With an eye on Italy and Spain and the possible political and financial turmoil there, the European Commission chief Jean-Claude Juncker called once again on Tuesday (5 June) for a fast and deep reform of the Economic and Monetary Union.
The fall of the Spanish government over a corruption scandal last week put the opposition Socialists in charge, with a minority government. Even more worrying for Brussels is the formation of a populist administration in Italy, its possible impact on financial markets and the contagion effect on other member states.
“Completing the Economic and Monetary Union is more important than ever. Recent developments are a reminder of the need to make progress now,” Juncker said in a speech at the Brussels Economic Forum, in a clear reference to the political situation in southern Europe.
But Juncker also made an effort to soften a recent controversy created by Commissioner Günther Oettinger comments on Italy. “Italy’s place is at the heart of Europe and of the euro,” president Juncker said and underlined “how much this country has done to build a united Europe.”
Italy, he stressed, “deserves respect and trust”.
A new start for Europe
Ahead of a European Council at the end of June, Juncker insisted again on the need to complete the reform of the EMU to protect the common currency and strengthen the European economy.
“We should never underestimate how far the euro has come. But neither should we underestimate the existential crisis that we have been through,” he underlined. The 2008 financial crisis, Juncker said, “has left deep scars on our political, economic and social fabric, which we are still struggling to address.”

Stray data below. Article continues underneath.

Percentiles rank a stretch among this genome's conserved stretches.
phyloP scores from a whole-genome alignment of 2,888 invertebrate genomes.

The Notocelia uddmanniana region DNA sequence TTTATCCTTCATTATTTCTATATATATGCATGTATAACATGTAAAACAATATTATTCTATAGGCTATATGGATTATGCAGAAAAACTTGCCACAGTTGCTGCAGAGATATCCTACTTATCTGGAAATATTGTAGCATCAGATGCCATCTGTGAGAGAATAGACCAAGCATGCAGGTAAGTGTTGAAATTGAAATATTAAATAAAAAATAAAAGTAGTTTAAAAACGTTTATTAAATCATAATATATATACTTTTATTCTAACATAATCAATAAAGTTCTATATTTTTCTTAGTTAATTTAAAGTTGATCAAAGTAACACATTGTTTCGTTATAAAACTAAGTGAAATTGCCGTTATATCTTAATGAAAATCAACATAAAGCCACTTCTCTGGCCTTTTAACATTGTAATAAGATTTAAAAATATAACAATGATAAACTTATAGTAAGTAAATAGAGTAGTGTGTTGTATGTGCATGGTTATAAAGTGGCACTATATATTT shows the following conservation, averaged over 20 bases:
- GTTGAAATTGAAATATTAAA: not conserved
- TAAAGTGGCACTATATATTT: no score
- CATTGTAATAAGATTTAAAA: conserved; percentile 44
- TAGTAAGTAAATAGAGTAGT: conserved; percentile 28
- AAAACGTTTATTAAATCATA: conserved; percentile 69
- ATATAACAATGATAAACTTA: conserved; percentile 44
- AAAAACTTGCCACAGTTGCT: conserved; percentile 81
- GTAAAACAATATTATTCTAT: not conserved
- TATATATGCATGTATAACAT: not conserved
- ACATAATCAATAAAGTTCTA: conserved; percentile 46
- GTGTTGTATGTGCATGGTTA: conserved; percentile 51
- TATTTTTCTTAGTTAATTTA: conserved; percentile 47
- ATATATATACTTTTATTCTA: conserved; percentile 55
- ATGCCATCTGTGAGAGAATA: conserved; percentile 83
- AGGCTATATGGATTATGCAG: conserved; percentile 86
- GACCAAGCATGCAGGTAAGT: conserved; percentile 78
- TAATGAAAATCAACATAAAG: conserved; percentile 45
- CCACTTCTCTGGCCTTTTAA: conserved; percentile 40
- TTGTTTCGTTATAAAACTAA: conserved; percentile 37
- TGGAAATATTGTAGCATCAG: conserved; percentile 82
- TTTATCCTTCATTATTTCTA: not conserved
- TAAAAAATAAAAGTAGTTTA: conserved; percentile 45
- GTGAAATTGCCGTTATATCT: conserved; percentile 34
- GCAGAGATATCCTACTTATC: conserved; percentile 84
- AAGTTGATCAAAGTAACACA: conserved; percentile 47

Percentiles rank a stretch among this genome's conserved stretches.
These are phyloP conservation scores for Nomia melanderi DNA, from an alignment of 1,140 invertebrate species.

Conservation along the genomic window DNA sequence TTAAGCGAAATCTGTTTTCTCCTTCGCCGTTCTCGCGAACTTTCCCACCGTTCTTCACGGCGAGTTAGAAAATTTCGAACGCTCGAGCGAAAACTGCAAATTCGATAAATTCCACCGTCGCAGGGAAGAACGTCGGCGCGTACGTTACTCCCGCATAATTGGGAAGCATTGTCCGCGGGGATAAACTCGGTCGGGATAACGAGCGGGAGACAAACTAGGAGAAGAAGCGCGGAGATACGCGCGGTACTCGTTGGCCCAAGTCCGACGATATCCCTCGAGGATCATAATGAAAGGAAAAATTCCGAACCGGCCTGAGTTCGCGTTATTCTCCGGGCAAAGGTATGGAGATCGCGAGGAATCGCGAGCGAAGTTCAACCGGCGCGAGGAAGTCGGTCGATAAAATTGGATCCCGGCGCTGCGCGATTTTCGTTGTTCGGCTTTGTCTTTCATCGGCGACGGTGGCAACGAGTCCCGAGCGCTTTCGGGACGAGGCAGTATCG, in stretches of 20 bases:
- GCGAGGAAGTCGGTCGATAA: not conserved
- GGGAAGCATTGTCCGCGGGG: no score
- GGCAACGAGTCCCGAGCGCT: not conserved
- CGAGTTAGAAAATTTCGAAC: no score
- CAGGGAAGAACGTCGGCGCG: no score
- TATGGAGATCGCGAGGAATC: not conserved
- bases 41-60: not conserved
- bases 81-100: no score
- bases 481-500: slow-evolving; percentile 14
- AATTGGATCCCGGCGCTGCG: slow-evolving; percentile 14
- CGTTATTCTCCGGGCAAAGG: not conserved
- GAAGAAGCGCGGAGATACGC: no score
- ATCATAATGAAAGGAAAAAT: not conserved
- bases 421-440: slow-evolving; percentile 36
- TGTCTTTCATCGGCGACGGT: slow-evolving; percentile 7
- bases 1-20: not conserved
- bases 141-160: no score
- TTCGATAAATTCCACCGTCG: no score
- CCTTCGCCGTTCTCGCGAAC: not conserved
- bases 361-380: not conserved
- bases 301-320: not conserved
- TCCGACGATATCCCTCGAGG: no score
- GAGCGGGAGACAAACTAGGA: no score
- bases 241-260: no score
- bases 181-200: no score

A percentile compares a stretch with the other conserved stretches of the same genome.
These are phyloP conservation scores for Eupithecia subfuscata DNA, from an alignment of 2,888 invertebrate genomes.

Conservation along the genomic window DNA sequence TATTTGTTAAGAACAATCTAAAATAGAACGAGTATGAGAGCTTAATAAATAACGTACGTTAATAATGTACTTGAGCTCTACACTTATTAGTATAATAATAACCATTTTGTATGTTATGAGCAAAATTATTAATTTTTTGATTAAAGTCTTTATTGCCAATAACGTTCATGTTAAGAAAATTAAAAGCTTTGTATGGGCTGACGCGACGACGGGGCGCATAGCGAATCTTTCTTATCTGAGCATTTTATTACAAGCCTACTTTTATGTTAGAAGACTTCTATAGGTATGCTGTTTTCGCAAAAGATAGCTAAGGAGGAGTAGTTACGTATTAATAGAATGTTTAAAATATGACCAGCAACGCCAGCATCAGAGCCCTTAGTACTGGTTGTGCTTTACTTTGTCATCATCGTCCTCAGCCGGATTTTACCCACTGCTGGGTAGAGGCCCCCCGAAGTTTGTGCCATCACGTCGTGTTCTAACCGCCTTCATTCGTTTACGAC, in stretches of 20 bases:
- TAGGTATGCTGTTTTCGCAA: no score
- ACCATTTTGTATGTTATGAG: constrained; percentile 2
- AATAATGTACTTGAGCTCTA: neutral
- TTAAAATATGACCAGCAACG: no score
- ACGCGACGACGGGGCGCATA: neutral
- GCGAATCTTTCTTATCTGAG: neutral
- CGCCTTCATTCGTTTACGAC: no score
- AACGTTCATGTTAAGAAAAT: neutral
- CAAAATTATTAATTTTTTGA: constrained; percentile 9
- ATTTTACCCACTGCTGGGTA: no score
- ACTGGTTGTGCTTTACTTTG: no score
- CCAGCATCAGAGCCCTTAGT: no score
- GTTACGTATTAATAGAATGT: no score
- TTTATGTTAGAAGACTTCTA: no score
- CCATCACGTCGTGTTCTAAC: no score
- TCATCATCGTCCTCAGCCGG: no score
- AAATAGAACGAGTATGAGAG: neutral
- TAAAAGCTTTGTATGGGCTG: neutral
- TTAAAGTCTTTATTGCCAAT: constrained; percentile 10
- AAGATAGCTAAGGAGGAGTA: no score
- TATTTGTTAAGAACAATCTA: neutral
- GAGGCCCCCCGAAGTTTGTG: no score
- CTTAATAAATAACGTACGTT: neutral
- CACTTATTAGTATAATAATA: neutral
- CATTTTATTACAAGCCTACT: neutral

Juncker called once again for a completion of the Banking Union and welcomed the progress on risk reduction reached at the Ecofin two weeks ago, where EU finance ministers agreed that the European Stability Mechanism will play the role of a common backstop, with a strong budget line in the future European budget to support reforms and strengthen European solidarity.
And he stressed the need for every decision to be taken “collectively, in an inclusive and transparent manner, with strong parliamentary scrutiny at all levels.”
However, given the discrepancies between the proposals coming from Paris and Berlin, agreeing on a reform of the EMU by June might be a tall order.
Banco Santander chief backs the need to reform the EMU
Ana Botín, chief executive of Banco Santander, Spain’s biggest lender, backed the need to reform the EMU in her own speech at the Forum. Botín also highlighted the current political instability in the south of Europe but rushed to underline that Spain was not the same as Italy.
Eurozone countries are linked to each other, hence the fears of a fallout from the possible turmoil in Italian or Spanish financial markets in the rest of Europe. And this, Botín said, “should remind us why the eurozone’s capacity to face shocks and periods of uncertainty is so important”.
“It is not only important but urgent that we make the eurozone more resilient to such uncertainty and volatility,” the Santander CEO pointed out. “And we saw in 2012 that some measures of collective viability are the best buffer against markets nerves and contagion,” Botín stressed.
She called for a balance between discipline and incentives and an increased risk sharing. “We have the basics of a roadmap in CMU in Europe, of a single deposit insurance system… but we must innovate this into a clearer plan of action,” she said.
The banker argued that if this cannot be done at once, “we might need to look at pragmatic options for a multi-speed eurozone”. But it is key to define the structural reforms member states are expected to pursue, she insisted.
“It seems to me that we can negotiate the pace but we can no longer be ambiguous about the destination,” Botín said.